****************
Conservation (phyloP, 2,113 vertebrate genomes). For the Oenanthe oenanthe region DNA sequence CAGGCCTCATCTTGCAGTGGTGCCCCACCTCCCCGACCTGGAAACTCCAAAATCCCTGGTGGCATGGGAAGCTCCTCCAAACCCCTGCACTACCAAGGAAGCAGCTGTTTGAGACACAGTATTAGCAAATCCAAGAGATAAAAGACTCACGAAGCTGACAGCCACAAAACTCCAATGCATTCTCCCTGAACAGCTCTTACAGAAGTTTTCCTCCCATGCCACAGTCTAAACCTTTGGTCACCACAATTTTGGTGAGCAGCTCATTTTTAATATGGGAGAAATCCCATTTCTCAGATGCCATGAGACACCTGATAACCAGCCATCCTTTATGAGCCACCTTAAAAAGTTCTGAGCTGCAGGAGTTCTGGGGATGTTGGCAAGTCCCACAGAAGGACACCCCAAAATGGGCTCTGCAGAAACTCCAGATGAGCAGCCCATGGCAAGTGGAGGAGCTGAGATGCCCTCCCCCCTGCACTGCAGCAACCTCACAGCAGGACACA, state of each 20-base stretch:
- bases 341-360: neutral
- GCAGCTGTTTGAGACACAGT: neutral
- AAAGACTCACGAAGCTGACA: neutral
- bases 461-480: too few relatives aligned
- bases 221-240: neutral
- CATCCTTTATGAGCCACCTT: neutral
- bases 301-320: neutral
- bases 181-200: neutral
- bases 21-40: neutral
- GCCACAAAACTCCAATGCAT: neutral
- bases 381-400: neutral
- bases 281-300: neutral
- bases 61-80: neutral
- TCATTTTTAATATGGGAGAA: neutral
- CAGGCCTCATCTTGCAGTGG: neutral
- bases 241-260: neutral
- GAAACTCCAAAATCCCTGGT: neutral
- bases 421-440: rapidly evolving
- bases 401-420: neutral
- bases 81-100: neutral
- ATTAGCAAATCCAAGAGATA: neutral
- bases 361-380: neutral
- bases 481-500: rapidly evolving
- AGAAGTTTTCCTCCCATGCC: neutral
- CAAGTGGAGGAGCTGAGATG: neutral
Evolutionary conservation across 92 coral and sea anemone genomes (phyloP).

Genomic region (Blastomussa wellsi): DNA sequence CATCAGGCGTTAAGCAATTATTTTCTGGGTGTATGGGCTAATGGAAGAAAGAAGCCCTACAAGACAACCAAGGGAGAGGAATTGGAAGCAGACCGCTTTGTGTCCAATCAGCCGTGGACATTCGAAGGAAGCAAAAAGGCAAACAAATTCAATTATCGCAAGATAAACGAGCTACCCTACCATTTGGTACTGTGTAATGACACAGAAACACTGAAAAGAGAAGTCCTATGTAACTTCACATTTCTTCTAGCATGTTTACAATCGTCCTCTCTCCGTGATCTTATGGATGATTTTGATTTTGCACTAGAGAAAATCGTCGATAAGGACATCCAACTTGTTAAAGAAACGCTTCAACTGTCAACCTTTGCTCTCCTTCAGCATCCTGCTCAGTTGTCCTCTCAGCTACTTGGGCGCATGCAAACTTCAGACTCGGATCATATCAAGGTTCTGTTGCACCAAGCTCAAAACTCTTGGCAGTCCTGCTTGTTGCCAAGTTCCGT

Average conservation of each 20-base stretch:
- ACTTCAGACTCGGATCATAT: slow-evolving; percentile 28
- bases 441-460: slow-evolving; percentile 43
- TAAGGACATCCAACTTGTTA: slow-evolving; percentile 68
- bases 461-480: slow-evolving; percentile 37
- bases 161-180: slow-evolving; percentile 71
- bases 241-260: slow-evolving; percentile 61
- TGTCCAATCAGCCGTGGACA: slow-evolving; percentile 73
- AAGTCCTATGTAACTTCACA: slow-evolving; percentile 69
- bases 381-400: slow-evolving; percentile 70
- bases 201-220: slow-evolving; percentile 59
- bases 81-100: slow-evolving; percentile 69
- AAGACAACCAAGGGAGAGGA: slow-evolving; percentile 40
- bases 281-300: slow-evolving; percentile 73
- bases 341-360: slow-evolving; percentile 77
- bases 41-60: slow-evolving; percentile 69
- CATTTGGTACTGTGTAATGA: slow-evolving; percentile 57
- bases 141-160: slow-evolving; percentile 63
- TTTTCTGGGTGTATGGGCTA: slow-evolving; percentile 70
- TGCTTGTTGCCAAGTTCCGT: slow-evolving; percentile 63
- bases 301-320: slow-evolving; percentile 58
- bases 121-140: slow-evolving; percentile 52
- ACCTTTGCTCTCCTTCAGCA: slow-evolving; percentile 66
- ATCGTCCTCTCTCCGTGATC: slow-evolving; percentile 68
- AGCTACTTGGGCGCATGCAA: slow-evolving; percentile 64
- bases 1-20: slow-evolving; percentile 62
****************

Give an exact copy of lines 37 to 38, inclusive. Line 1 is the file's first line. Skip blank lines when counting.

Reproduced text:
- AAGTCCTATGTAACTTCACA: slow-evolving; percentile 69
- bases 381-400: slow-evolving; percentile 70